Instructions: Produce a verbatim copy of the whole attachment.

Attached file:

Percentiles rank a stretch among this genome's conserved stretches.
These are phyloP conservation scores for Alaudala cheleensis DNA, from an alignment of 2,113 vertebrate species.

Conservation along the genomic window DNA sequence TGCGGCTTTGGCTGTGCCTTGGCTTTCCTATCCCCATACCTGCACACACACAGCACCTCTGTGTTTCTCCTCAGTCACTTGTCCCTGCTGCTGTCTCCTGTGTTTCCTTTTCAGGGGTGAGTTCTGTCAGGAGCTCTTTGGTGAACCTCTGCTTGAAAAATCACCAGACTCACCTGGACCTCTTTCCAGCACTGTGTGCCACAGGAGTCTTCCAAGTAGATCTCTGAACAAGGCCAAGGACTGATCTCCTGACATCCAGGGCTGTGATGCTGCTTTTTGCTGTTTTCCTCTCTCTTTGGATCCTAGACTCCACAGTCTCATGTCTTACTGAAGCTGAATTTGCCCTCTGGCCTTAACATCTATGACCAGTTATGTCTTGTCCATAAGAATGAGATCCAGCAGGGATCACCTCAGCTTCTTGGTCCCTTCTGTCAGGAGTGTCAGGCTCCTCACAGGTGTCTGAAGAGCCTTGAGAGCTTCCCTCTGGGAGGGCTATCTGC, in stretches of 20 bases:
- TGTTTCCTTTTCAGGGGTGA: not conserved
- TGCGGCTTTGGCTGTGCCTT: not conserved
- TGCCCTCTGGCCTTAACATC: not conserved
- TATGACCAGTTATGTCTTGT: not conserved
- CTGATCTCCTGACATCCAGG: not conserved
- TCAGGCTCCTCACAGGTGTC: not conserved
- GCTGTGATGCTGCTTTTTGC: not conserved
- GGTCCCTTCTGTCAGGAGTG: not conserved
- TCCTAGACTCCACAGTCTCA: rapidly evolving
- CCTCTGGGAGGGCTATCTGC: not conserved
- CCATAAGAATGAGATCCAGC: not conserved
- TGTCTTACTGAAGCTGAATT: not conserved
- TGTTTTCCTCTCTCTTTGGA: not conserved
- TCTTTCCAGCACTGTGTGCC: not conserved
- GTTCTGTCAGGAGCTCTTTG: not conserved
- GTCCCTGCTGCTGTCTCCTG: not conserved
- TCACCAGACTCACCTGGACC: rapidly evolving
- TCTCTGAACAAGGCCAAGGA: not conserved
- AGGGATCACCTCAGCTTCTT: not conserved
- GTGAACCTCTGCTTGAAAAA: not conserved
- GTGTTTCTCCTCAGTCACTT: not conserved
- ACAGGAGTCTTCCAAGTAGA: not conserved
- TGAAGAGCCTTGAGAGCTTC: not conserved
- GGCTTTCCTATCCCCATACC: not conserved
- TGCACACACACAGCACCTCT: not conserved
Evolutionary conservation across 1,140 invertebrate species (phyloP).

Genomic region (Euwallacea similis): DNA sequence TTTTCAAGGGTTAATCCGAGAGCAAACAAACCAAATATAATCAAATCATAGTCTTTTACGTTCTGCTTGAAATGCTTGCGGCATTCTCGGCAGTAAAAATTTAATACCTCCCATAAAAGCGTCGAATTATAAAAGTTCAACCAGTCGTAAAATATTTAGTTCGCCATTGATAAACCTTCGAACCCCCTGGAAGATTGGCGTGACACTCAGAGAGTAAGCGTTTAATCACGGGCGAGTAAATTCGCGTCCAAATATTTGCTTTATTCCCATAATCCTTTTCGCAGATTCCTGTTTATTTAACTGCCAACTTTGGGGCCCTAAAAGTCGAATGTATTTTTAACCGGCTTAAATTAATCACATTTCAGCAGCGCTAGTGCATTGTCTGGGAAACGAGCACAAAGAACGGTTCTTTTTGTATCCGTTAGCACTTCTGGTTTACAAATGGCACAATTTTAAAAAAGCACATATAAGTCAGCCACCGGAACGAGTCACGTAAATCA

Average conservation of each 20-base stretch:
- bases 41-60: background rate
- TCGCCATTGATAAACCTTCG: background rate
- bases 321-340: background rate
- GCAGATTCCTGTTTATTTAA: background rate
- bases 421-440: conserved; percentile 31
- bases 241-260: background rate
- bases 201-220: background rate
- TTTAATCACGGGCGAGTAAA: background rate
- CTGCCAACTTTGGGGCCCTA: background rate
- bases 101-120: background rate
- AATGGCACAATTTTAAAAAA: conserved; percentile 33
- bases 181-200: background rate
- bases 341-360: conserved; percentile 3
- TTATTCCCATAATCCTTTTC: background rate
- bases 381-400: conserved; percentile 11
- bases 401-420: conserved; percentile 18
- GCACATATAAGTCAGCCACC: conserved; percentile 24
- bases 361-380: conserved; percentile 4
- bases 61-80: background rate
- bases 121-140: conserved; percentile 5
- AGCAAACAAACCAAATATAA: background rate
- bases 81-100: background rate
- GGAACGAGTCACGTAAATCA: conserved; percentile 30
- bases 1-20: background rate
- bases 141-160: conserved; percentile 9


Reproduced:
Percentiles rank a stretch among this genome's conserved stretches.
These are phyloP conservation scores for Alaudala cheleensis DNA, from an alignment of 2,113 vertebrate species.

Conservation along the genomic window DNA sequence TGCGGCTTTGGCTGTGCCTTGGCTTTCCTATCCCCATACCTGCACACACACAGCACCTCTGTGTTTCTCCTCAGTCACTTGTCCCTGCTGCTGTCTCCTGTGTTTCCTTTTCAGGGGTGAGTTCTGTCAGGAGCTCTTTGGTGAACCTCTGCTTGAAAAATCACCAGACTCACCTGGACCTCTTTCCAGCACTGTGTGCCACAGGAGTCTTCCAAGTAGATCTCTGAACAAGGCCAAGGACTGATCTCCTGACATCCAGGGCTGTGATGCTGCTTTTTGCTGTTTTCCTCTCTCTTTGGATCCTAGACTCCACAGTCTCATGTCTTACTGAAGCTGAATTTGCCCTCTGGCCTTAACATCTATGACCAGTTATGTCTTGTCCATAAGAATGAGATCCAGCAGGGATCACCTCAGCTTCTTGGTCCCTTCTGTCAGGAGTGTCAGGCTCCTCACAGGTGTCTGAAGAGCCTTGAGAGCTTCCCTCTGGGAGGGCTATCTGC, in stretches of 20 bases:
- TGTTTCCTTTTCAGGGGTGA: not conserved
- TGCGGCTTTGGCTGTGCCTT: not conserved
- TGCCCTCTGGCCTTAACATC: not conserved
- TATGACCAGTTATGTCTTGT: not conserved
- CTGATCTCCTGACATCCAGG: not conserved
- TCAGGCTCCTCACAGGTGTC: not conserved
- GCTGTGATGCTGCTTTTTGC: not conserved
- GGTCCCTTCTGTCAGGAGTG: not conserved
- TCCTAGACTCCACAGTCTCA: rapidly evolving
- CCTCTGGGAGGGCTATCTGC: not conserved
- CCATAAGAATGAGATCCAGC: not conserved
- TGTCTTACTGAAGCTGAATT: not conserved
- TGTTTTCCTCTCTCTTTGGA: not conserved
- TCTTTCCAGCACTGTGTGCC: not conserved
- GTTCTGTCAGGAGCTCTTTG: not conserved
- GTCCCTGCTGCTGTCTCCTG: not conserved
- TCACCAGACTCACCTGGACC: rapidly evolving
- TCTCTGAACAAGGCCAAGGA: not conserved
- AGGGATCACCTCAGCTTCTT: not conserved
- GTGAACCTCTGCTTGAAAAA: not conserved
- GTGTTTCTCCTCAGTCACTT: not conserved
- ACAGGAGTCTTCCAAGTAGA: not conserved
- TGAAGAGCCTTGAGAGCTTC: not conserved
- GGCTTTCCTATCCCCATACC: not conserved
- TGCACACACACAGCACCTCT: not conserved
Evolutionary conservation across 1,140 invertebrate species (phyloP).

Genomic region (Euwallacea similis): DNA sequence TTTTCAAGGGTTAATCCGAGAGCAAACAAACCAAATATAATCAAATCATAGTCTTTTACGTTCTGCTTGAAATGCTTGCGGCATTCTCGGCAGTAAAAATTTAATACCTCCCATAAAAGCGTCGAATTATAAAAGTTCAACCAGTCGTAAAATATTTAGTTCGCCATTGATAAACCTTCGAACCCCCTGGAAGATTGGCGTGACACTCAGAGAGTAAGCGTTTAATCACGGGCGAGTAAATTCGCGTCCAAATATTTGCTTTATTCCCATAATCCTTTTCGCAGATTCCTGTTTATTTAACTGCCAACTTTGGGGCCCTAAAAGTCGAATGTATTTTTAACCGGCTTAAATTAATCACATTTCAGCAGCGCTAGTGCATTGTCTGGGAAACGAGCACAAAGAACGGTTCTTTTTGTATCCGTTAGCACTTCTGGTTTACAAATGGCACAATTTTAAAAAAGCACATATAAGTCAGCCACCGGAACGAGTCACGTAAATCA

Average conservation of each 20-base stretch:
- bases 41-60: background rate
- TCGCCATTGATAAACCTTCG: background rate
- bases 321-340: background rate
- GCAGATTCCTGTTTATTTAA: background rate
- bases 421-440: conserved; percentile 31
- bases 241-260: background rate
- bases 201-220: background rate
- TTTAATCACGGGCGAGTAAA: background rate
- CTGCCAACTTTGGGGCCCTA: background rate
- bases 101-120: background rate
- AATGGCACAATTTTAAAAAA: conserved; percentile 33
- bases 181-200: background rate
- bases 341-360: conserved; percentile 3
- TTATTCCCATAATCCTTTTC: background rate
- bases 381-400: conserved; percentile 11
- bases 401-420: conserved; percentile 18
- GCACATATAAGTCAGCCACC: conserved; percentile 24
- bases 361-380: conserved; percentile 4
- bases 61-80: background rate
- bases 121-140: conserved; percentile 5
- AGCAAACAAACCAAATATAA: background rate
- bases 81-100: background rate
- GGAACGAGTCACGTAAATCA: conserved; percentile 30
- bases 1-20: background rate
- bases 141-160: conserved; percentile 9